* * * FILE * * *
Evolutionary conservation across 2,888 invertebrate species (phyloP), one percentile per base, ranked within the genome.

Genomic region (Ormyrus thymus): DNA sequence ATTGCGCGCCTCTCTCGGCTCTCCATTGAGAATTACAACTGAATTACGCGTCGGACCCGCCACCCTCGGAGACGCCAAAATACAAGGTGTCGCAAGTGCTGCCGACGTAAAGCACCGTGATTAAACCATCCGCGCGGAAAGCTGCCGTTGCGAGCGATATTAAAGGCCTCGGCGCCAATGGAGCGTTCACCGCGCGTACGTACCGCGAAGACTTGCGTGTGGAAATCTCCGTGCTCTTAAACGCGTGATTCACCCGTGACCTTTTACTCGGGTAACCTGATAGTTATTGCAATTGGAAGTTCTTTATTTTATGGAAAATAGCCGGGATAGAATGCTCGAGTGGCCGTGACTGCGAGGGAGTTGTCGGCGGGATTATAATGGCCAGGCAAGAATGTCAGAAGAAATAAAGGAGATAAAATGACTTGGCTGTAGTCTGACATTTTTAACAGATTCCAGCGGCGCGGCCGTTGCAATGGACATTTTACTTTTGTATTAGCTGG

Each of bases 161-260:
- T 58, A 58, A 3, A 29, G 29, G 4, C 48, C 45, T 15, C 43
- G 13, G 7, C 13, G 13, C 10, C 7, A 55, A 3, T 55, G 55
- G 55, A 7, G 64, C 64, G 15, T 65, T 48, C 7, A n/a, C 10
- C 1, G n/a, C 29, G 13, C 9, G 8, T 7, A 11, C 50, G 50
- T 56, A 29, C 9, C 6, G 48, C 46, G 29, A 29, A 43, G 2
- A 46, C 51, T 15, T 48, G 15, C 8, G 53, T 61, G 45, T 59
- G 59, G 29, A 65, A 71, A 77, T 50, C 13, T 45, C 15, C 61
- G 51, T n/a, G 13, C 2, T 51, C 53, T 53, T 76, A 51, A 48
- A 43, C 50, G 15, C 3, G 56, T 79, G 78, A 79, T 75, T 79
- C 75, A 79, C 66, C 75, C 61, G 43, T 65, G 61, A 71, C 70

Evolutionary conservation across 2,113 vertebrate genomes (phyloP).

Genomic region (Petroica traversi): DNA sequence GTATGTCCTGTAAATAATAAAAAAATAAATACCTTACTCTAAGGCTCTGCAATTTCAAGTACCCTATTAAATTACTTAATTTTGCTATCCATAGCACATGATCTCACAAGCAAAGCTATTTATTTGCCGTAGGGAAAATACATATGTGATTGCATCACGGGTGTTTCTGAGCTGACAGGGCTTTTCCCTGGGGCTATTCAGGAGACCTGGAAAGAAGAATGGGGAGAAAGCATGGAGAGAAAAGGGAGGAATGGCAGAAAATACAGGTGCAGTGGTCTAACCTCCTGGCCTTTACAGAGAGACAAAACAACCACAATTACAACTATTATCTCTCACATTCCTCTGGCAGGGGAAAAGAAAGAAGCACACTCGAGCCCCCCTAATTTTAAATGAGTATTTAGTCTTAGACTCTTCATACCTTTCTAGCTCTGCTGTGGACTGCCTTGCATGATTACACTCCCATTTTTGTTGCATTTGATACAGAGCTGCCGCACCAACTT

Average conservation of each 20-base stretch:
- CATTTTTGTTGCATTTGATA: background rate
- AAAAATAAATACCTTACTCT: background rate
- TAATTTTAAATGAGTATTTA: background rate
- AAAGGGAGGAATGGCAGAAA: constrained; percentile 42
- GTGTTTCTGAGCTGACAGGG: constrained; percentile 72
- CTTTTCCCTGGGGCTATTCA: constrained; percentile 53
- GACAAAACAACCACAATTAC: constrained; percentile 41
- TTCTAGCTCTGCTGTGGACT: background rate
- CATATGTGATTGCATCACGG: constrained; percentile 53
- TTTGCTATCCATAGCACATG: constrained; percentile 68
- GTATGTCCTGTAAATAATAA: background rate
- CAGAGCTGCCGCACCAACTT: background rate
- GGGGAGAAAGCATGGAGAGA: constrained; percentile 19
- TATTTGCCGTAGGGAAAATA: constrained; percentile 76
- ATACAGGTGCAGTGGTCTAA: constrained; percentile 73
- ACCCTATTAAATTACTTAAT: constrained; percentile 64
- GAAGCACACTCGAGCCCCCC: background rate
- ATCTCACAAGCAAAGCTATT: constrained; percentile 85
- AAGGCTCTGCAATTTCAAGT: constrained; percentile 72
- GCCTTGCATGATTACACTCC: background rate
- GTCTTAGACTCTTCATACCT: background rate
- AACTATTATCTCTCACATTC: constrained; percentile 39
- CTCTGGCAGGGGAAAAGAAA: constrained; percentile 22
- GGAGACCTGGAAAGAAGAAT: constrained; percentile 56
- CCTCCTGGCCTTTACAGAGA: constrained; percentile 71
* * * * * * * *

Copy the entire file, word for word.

Evolutionary conservation across 2,888 invertebrate species (phyloP), one percentile per base, ranked within the genome.

Genomic region (Ormyrus thymus): DNA sequence ATTGCGCGCCTCTCTCGGCTCTCCATTGAGAATTACAACTGAATTACGCGTCGGACCCGCCACCCTCGGAGACGCCAAAATACAAGGTGTCGCAAGTGCTGCCGACGTAAAGCACCGTGATTAAACCATCCGCGCGGAAAGCTGCCGTTGCGAGCGATATTAAAGGCCTCGGCGCCAATGGAGCGTTCACCGCGCGTACGTACCGCGAAGACTTGCGTGTGGAAATCTCCGTGCTCTTAAACGCGTGATTCACCCGTGACCTTTTACTCGGGTAACCTGATAGTTATTGCAATTGGAAGTTCTTTATTTTATGGAAAATAGCCGGGATAGAATGCTCGAGTGGCCGTGACTGCGAGGGAGTTGTCGGCGGGATTATAATGGCCAGGCAAGAATGTCAGAAGAAATAAAGGAGATAAAATGACTTGGCTGTAGTCTGACATTTTTAACAGATTCCAGCGGCGCGGCCGTTGCAATGGACATTTTACTTTTGTATTAGCTGG

Each of bases 161-260:
- T 58, A 58, A 3, A 29, G 29, G 4, C 48, C 45, T 15, C 43
- G 13, G 7, C 13, G 13, C 10, C 7, A 55, A 3, T 55, G 55
- G 55, A 7, G 64, C 64, G 15, T 65, T 48, C 7, A n/a, C 10
- C 1, G n/a, C 29, G 13, C 9, G 8, T 7, A 11, C 50, G 50
- T 56, A 29, C 9, C 6, G 48, C 46, G 29, A 29, A 43, G 2
- A 46, C 51, T 15, T 48, G 15, C 8, G 53, T 61, G 45, T 59
- G 59, G 29, A 65, A 71, A 77, T 50, C 13, T 45, C 15, C 61
- G 51, T n/a, G 13, C 2, T 51, C 53, T 53, T 76, A 51, A 48
- A 43, C 50, G 15, C 3, G 56, T 79, G 78, A 79, T 75, T 79
- C 75, A 79, C 66, C 75, C 61, G 43, T 65, G 61, A 71, C 70

Evolutionary conservation across 2,113 vertebrate genomes (phyloP).

Genomic region (Petroica traversi): DNA sequence GTATGTCCTGTAAATAATAAAAAAATAAATACCTTACTCTAAGGCTCTGCAATTTCAAGTACCCTATTAAATTACTTAATTTTGCTATCCATAGCACATGATCTCACAAGCAAAGCTATTTATTTGCCGTAGGGAAAATACATATGTGATTGCATCACGGGTGTTTCTGAGCTGACAGGGCTTTTCCCTGGGGCTATTCAGGAGACCTGGAAAGAAGAATGGGGAGAAAGCATGGAGAGAAAAGGGAGGAATGGCAGAAAATACAGGTGCAGTGGTCTAACCTCCTGGCCTTTACAGAGAGACAAAACAACCACAATTACAACTATTATCTCTCACATTCCTCTGGCAGGGGAAAAGAAAGAAGCACACTCGAGCCCCCCTAATTTTAAATGAGTATTTAGTCTTAGACTCTTCATACCTTTCTAGCTCTGCTGTGGACTGCCTTGCATGATTACACTCCCATTTTTGTTGCATTTGATACAGAGCTGCCGCACCAACTT

Average conservation of each 20-base stretch:
- CATTTTTGTTGCATTTGATA: background rate
- AAAAATAAATACCTTACTCT: background rate
- TAATTTTAAATGAGTATTTA: background rate
- AAAGGGAGGAATGGCAGAAA: constrained; percentile 42
- GTGTTTCTGAGCTGACAGGG: constrained; percentile 72
- CTTTTCCCTGGGGCTATTCA: constrained; percentile 53
- GACAAAACAACCACAATTAC: constrained; percentile 41
- TTCTAGCTCTGCTGTGGACT: background rate
- CATATGTGATTGCATCACGG: constrained; percentile 53
- TTTGCTATCCATAGCACATG: constrained; percentile 68
- GTATGTCCTGTAAATAATAA: background rate
- CAGAGCTGCCGCACCAACTT: background rate
- GGGGAGAAAGCATGGAGAGA: constrained; percentile 19
- TATTTGCCGTAGGGAAAATA: constrained; percentile 76
- ATACAGGTGCAGTGGTCTAA: constrained; percentile 73
- ACCCTATTAAATTACTTAAT: constrained; percentile 64
- GAAGCACACTCGAGCCCCCC: background rate
- ATCTCACAAGCAAAGCTATT: constrained; percentile 85
- AAGGCTCTGCAATTTCAAGT: constrained; percentile 72
- GCCTTGCATGATTACACTCC: background rate
- GTCTTAGACTCTTCATACCT: background rate
- AACTATTATCTCTCACATTC: constrained; percentile 39
- CTCTGGCAGGGGAAAAGAAA: constrained; percentile 22
- GGAGACCTGGAAAGAAGAAT: constrained; percentile 56
- CCTCCTGGCCTTTACAGAGA: constrained; percentile 71